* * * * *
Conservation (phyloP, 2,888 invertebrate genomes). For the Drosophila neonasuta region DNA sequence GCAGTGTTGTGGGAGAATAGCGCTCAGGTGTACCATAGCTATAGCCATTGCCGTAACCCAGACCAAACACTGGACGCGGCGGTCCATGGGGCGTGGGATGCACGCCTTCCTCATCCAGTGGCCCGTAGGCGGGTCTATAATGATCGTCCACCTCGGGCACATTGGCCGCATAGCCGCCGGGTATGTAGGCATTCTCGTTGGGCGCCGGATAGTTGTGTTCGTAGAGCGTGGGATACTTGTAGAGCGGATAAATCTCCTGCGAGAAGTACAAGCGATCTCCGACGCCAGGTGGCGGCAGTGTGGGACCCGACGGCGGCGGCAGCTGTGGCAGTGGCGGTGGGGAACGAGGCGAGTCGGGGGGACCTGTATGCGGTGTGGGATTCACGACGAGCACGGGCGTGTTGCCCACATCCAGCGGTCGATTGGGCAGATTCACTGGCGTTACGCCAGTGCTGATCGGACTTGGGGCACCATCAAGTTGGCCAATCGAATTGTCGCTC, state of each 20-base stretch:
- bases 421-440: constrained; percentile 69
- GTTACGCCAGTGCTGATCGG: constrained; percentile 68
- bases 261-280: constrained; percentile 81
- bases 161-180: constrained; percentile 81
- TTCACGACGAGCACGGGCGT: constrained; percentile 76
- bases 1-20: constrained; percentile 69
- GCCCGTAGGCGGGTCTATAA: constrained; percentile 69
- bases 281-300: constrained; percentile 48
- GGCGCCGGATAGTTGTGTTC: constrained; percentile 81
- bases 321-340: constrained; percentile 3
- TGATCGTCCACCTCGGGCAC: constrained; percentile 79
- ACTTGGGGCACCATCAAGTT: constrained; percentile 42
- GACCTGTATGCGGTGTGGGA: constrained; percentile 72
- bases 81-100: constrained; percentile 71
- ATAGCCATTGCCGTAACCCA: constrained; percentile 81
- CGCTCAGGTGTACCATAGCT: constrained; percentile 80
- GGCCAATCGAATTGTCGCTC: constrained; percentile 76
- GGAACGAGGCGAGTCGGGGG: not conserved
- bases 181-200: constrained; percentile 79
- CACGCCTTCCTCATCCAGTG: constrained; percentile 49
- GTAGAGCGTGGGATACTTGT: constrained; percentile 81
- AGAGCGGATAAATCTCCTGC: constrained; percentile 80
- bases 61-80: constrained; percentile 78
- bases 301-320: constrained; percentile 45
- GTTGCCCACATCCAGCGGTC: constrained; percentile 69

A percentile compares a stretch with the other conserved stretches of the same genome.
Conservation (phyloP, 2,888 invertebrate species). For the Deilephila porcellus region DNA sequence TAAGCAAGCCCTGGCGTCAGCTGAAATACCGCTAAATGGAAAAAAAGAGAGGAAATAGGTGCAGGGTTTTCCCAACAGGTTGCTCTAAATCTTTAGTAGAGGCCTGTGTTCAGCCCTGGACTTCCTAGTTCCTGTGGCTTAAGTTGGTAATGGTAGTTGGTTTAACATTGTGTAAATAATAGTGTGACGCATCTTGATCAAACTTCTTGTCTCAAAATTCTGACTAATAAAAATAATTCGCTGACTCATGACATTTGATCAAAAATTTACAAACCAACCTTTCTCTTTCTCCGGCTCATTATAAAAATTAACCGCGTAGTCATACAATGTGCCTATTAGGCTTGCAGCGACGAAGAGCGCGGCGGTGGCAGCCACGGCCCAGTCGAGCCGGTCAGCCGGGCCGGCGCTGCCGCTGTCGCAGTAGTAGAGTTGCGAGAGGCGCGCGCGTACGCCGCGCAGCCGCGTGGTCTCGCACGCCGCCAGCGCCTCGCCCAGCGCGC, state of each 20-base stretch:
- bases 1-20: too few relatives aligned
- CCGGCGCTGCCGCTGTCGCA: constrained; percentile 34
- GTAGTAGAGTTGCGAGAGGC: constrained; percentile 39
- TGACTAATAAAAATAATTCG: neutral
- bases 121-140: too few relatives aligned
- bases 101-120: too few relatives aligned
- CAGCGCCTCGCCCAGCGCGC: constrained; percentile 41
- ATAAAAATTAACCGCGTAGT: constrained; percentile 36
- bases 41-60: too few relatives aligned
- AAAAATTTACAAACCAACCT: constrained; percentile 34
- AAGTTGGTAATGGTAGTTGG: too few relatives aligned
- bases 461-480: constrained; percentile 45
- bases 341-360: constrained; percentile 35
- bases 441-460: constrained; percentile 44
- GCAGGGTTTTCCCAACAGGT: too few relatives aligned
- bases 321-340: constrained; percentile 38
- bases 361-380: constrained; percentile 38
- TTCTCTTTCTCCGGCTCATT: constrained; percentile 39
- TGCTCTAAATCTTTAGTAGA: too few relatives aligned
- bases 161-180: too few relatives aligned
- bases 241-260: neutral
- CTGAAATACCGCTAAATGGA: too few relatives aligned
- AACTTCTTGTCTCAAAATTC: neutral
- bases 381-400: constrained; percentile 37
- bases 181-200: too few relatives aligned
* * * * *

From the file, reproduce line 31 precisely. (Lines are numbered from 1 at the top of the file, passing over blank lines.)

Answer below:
- GTAGTAGAGTTGCGAGAGGC: constrained; percentile 39